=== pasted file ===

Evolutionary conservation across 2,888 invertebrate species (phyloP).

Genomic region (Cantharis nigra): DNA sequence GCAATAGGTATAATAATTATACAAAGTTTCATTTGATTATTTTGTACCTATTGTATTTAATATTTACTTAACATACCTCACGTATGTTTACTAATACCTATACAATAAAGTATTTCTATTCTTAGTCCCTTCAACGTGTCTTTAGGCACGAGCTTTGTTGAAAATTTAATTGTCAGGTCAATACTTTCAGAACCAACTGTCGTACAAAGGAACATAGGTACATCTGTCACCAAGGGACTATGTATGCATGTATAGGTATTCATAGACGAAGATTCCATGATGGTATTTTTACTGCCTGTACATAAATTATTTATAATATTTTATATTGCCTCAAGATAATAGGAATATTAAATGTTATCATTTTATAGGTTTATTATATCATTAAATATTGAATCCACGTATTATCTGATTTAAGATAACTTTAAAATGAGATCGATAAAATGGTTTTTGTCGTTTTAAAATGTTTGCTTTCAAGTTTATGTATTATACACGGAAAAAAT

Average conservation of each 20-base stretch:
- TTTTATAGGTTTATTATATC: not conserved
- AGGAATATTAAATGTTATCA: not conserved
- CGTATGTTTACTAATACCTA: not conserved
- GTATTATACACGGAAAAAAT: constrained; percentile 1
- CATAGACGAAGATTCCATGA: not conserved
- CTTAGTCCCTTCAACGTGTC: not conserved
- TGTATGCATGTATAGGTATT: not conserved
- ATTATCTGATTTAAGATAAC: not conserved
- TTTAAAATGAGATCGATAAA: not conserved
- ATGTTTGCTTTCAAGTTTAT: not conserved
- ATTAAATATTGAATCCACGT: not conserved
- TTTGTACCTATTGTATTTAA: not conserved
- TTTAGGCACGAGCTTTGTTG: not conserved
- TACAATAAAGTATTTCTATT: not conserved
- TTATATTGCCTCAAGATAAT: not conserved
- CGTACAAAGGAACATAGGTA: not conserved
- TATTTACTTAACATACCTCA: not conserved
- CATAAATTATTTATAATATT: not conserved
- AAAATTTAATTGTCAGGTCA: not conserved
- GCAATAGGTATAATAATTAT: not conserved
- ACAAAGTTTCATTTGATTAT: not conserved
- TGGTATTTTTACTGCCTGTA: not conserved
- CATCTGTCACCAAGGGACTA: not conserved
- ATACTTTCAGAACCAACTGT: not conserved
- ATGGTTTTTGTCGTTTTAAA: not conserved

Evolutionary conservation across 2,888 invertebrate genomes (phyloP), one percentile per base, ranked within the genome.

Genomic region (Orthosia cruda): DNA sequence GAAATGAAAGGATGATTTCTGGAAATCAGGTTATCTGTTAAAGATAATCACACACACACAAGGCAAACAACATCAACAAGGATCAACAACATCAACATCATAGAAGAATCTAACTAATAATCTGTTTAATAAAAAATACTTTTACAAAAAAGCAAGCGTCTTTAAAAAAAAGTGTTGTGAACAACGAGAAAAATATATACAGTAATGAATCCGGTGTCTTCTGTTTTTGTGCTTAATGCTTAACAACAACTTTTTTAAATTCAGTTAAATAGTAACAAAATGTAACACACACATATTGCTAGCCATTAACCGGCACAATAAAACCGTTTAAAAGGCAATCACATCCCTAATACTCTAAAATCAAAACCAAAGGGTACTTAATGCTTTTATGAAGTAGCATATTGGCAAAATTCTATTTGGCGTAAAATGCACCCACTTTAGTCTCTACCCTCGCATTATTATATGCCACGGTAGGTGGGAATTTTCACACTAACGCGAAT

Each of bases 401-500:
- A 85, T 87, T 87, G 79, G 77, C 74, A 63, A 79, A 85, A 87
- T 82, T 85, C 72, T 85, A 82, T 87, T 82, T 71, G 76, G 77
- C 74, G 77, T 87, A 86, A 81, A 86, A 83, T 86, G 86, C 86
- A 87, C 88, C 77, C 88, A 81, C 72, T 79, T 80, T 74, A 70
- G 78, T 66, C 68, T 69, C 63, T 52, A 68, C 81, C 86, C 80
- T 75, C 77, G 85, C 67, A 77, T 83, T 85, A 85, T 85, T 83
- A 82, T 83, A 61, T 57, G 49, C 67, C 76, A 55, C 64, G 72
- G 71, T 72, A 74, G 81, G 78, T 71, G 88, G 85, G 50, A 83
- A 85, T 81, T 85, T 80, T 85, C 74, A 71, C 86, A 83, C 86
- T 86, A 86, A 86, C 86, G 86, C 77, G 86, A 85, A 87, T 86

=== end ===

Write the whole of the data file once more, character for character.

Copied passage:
Evolutionary conservation across 2,888 invertebrate species (phyloP).

Genomic region (Cantharis nigra): DNA sequence GCAATAGGTATAATAATTATACAAAGTTTCATTTGATTATTTTGTACCTATTGTATTTAATATTTACTTAACATACCTCACGTATGTTTACTAATACCTATACAATAAAGTATTTCTATTCTTAGTCCCTTCAACGTGTCTTTAGGCACGAGCTTTGTTGAAAATTTAATTGTCAGGTCAATACTTTCAGAACCAACTGTCGTACAAAGGAACATAGGTACATCTGTCACCAAGGGACTATGTATGCATGTATAGGTATTCATAGACGAAGATTCCATGATGGTATTTTTACTGCCTGTACATAAATTATTTATAATATTTTATATTGCCTCAAGATAATAGGAATATTAAATGTTATCATTTTATAGGTTTATTATATCATTAAATATTGAATCCACGTATTATCTGATTTAAGATAACTTTAAAATGAGATCGATAAAATGGTTTTTGTCGTTTTAAAATGTTTGCTTTCAAGTTTATGTATTATACACGGAAAAAAT

Average conservation of each 20-base stretch:
- TTTTATAGGTTTATTATATC: not conserved
- AGGAATATTAAATGTTATCA: not conserved
- CGTATGTTTACTAATACCTA: not conserved
- GTATTATACACGGAAAAAAT: constrained; percentile 1
- CATAGACGAAGATTCCATGA: not conserved
- CTTAGTCCCTTCAACGTGTC: not conserved
- TGTATGCATGTATAGGTATT: not conserved
- ATTATCTGATTTAAGATAAC: not conserved
- TTTAAAATGAGATCGATAAA: not conserved
- ATGTTTGCTTTCAAGTTTAT: not conserved
- ATTAAATATTGAATCCACGT: not conserved
- TTTGTACCTATTGTATTTAA: not conserved
- TTTAGGCACGAGCTTTGTTG: not conserved
- TACAATAAAGTATTTCTATT: not conserved
- TTATATTGCCTCAAGATAAT: not conserved
- CGTACAAAGGAACATAGGTA: not conserved
- TATTTACTTAACATACCTCA: not conserved
- CATAAATTATTTATAATATT: not conserved
- AAAATTTAATTGTCAGGTCA: not conserved
- GCAATAGGTATAATAATTAT: not conserved
- ACAAAGTTTCATTTGATTAT: not conserved
- TGGTATTTTTACTGCCTGTA: not conserved
- CATCTGTCACCAAGGGACTA: not conserved
- ATACTTTCAGAACCAACTGT: not conserved
- ATGGTTTTTGTCGTTTTAAA: not conserved

Evolutionary conservation across 2,888 invertebrate genomes (phyloP), one percentile per base, ranked within the genome.

Genomic region (Orthosia cruda): DNA sequence GAAATGAAAGGATGATTTCTGGAAATCAGGTTATCTGTTAAAGATAATCACACACACACAAGGCAAACAACATCAACAAGGATCAACAACATCAACATCATAGAAGAATCTAACTAATAATCTGTTTAATAAAAAATACTTTTACAAAAAAGCAAGCGTCTTTAAAAAAAAGTGTTGTGAACAACGAGAAAAATATATACAGTAATGAATCCGGTGTCTTCTGTTTTTGTGCTTAATGCTTAACAACAACTTTTTTAAATTCAGTTAAATAGTAACAAAATGTAACACACACATATTGCTAGCCATTAACCGGCACAATAAAACCGTTTAAAAGGCAATCACATCCCTAATACTCTAAAATCAAAACCAAAGGGTACTTAATGCTTTTATGAAGTAGCATATTGGCAAAATTCTATTTGGCGTAAAATGCACCCACTTTAGTCTCTACCCTCGCATTATTATATGCCACGGTAGGTGGGAATTTTCACACTAACGCGAAT

Each of bases 401-500:
- A 85, T 87, T 87, G 79, G 77, C 74, A 63, A 79, A 85, A 87
- T 82, T 85, C 72, T 85, A 82, T 87, T 82, T 71, G 76, G 77
- C 74, G 77, T 87, A 86, A 81, A 86, A 83, T 86, G 86, C 86
- A 87, C 88, C 77, C 88, A 81, C 72, T 79, T 80, T 74, A 70
- G 78, T 66, C 68, T 69, C 63, T 52, A 68, C 81, C 86, C 80
- T 75, C 77, G 85, C 67, A 77, T 83, T 85, A 85, T 85, T 83
- A 82, T 83, A 61, T 57, G 49, C 67, C 76, A 55, C 64, G 72
- G 71, T 72, A 74, G 81, G 78, T 71, G 88, G 85, G 50, A 83
- A 85, T 81, T 85, T 80, T 85, C 74, A 71, C 86, A 83, C 86
- T 86, A 86, A 86, C 86, G 86, C 77, G 86, A 85, A 87, T 86